A New Box Jellyfish On The Block?

'Attack of the Killer Jellyfish!' screams the The Star newspaper's headline (27 February 2019). Malaysia's online news digest is as usual on another planet with this claim, but the story itself suggests that the world may soon welcome a new addition to the infamous Chironex family.

Chironex is a genus of box jellyfish that commands an imperious position at the top of the tree. There are at least 51 known species of box jellyfish, most small and harmless, but Chironex is king with its large size, deadly venom and ability to see, swim and strike fear into the hearts of unsuspecting swimmers.

Further Reading:

There are currently three known species of Chironex that range in Indo-Pacific waters between southern Japan and northern Australia. Chironex fleckeri inhabits Australian coastal areas, Chironex yamaguchii calls Japan and the Philippines home, while Chironex indrasksajiae is the newest member discovered in the Gulf of Thailand. 

Further Reading:

Serious box jellyfish stings and human fatalities have been reported in a number of other countries in the region including Malaysia, Cambodia and Indonesia but the culprits have yet to be formally identified.

If The Star's story is anything to go by, and let's face it it probably isn't, Sabah on the island of Borneo's northern tip may soon announce a new discovery and addition to our toxic trio.

2019/2020 Update:

Absolute tragedy for a family at Mengkabar Beach, Kota Belud on Sabah with the death of their 7-year old child from a box jellyfish sting on 24 December 2019. This time of year in the past has seen serious stings including fatalities in this region. 
Furthermore, mother and child tourists hospitalised after serious box jellyfish stings a few weeks later at Tanjung Aru, Kota Kinabalu.
Then, in January and February, more serious stings to children on the east and west coasts - stay. out. of. the. water!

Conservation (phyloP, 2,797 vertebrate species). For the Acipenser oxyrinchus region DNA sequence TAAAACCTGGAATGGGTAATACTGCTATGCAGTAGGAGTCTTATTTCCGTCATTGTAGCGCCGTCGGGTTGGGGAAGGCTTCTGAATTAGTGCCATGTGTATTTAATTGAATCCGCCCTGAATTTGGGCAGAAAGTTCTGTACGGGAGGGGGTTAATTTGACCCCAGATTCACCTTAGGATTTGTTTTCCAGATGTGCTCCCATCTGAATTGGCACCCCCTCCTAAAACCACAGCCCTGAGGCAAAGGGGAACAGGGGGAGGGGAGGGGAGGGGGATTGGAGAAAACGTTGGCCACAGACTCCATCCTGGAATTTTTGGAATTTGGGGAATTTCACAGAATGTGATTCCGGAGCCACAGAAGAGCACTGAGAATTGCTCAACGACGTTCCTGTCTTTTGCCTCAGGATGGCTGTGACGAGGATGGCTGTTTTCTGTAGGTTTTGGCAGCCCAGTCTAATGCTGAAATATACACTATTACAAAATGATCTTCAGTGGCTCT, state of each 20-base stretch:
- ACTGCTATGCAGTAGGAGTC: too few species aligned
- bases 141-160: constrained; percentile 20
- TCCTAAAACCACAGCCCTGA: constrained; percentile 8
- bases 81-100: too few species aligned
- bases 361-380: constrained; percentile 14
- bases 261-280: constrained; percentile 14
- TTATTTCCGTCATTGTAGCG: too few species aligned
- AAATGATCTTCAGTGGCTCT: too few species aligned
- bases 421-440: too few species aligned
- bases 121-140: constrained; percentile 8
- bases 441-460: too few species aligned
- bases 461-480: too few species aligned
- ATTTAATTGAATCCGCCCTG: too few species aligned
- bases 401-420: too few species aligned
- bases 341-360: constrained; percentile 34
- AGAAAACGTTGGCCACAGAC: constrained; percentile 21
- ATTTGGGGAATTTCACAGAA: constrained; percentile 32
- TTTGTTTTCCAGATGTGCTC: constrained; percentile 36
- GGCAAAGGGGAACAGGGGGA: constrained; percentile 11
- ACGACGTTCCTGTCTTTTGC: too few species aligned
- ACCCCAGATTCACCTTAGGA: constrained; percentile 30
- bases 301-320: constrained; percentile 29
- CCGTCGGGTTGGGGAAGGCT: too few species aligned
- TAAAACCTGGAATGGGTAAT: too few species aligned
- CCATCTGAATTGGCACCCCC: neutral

The Star has however quoted a reliable source in the form of UMS scientist Assoc Prof Dr B A Venmathi Maran that brings credibility to the claim. And reportedly the Borneo Marine Research Institute in University Malaysia Sabah (UMS) is currently undertaking a molecular study and DNA testing of box jellyfish samples taken off the coast of Kota Kinabalu.

Dr Maran and UMS seem confident they may well bring a new big brother into the box jellyfish world. While this could be viewed as bad news, it is actually good. The more we know, the better we can prepare.

Scientific study and species identification is the only way to fully understand what's out there, what they're capable of and how to deal with them. 

Yes it sounds a bit like preparing for war against evil aliens, know thy enemy, but the Chironex clan isn't planning an attack. They're out there just doing what comes naturally while we step deeper and deeper into their fishing territory. Any so-called 'attack' is actually an accident. 

Discoveries like this potential new species could shed light on a complex animal that's known to cause serious harm to humans. 

Instead of expecting the unexpected every time we take a dip at a tropical beach on Koh Samui or Kota Kinabalu, science can provide answers and solutions that help authorities, tourism operators, hospitals and individuals effectively deal with any possible problems.    

Read The Full Story In The Star:

Dr Maran and UMS are no doubt consulting with the world's best in Chironex expertise to properly identify this potential new bundle of jelly.   

The world may not be waiting for an announcement with breathless Harry and Meghan's new royal baby hysteria, but if Sabah is made safer with detailed knowledge of a local Chironex then the wait, along with some shoddy headlines, will be worth it.

October 2019 Update:
Ladies & Gentlemen, please officially welcome onto the international stage Sabah's very own Chironex jesseltonensis, sp. nov.!

Images courtesy The Star.


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